This is a clever idea and it does actually work. The problem is that every time we convert energy we lose some efficiency. Air compressors have notoriously low efficiencies which can be between 65% and 80%. This means that for every 10 KW you put into compressing air, you only get about 7 KW of usable air. At this point a reader might ask, “I thought we can’t create of destroy energy, so where does the rest of the energy go?” Great question, I’m glad you asked. You are correct that we can’t destroy energy in reality most air compressors lose a lot energy in the form of heat. All of the energy that is lost in the process of compressing and expanding air across a turbine makes it hard to remain economical.
But all hope is not lost for this method of storing energy. An innovative company called LightSail Energy seems to have figured out a better way. LightSail Energy uses technology that both compresses air for later use, and captures and stores the waste heat for later use. By capturing and storing the heat, LightSail is able to greatly increase the efficiency of the process. Which means they are able to make this type of project much more economical. Another nice thing about compressed air energy storage is that you can scale it up by storing air in large underground caverns.
This company really understood the root problem and came up with a viable solution to solve it. Keep an eye out for LightSail Energy in the future because they are doing a lot of things right. They recently received large rounds of funding from big investors including Bill Gates.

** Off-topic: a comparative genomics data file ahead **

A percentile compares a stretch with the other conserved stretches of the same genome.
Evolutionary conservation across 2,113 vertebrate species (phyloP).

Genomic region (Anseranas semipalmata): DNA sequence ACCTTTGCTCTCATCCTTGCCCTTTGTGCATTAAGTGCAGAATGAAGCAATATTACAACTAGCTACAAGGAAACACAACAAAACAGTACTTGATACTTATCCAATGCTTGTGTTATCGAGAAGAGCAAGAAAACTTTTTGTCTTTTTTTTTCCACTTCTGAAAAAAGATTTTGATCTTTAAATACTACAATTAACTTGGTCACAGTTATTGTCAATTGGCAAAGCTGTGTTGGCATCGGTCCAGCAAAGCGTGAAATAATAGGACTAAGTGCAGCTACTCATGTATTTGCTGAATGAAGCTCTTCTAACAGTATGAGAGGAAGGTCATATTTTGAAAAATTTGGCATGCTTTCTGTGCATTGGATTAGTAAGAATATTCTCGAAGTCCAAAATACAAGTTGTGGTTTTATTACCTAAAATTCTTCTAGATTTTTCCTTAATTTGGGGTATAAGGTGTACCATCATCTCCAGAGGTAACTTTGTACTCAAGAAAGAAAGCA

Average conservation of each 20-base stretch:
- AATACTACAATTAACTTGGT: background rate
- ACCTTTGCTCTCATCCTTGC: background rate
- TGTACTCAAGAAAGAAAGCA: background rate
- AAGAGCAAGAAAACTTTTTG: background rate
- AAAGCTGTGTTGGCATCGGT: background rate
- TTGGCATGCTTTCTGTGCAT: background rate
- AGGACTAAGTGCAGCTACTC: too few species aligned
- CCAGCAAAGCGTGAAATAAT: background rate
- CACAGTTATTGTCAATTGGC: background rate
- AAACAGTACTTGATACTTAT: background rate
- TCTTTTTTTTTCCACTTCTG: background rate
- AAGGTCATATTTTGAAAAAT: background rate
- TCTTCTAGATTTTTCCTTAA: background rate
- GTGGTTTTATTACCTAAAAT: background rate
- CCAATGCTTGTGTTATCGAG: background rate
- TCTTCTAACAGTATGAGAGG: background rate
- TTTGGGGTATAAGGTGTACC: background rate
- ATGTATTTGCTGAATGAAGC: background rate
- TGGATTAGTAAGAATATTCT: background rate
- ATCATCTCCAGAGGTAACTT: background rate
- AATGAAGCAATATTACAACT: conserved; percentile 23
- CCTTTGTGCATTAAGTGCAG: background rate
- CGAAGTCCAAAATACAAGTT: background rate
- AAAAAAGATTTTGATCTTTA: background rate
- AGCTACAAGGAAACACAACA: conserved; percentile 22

If you have any thoughts on this innovative new technology please share them in the comments section.
Lead PC: https://www.waterpik.com/shower-head/buying-guide/images/high-pressure-shower-head-buying-guide.jpg
CAES PC: https://www.pge.com/pge_global/local/images/data/en-us/about-pge/environment/what-we-are-doing/compressed-air-energy-storage/caes.jpg
It seems like the auto industry is heading towards a future of more electric and less gasoline. This is great for the quality of our air and our children’s air. It is also great for reducing the amount of carbon dioxide that we are putting in the atmosphere (assuming they get their electricity from renewable sources). But the coolest part about all of these electric cars taking over our driveways and garages is that they each have a battery built in to them. In a previous blog post I talked about one of the biggest barriers of solar and wind energy is that they fluctuate and we need storage to offset those fluctuations. Soon all of these electric cars will be plugged into the grid and they will communicate with it in order to give and take power as necessary.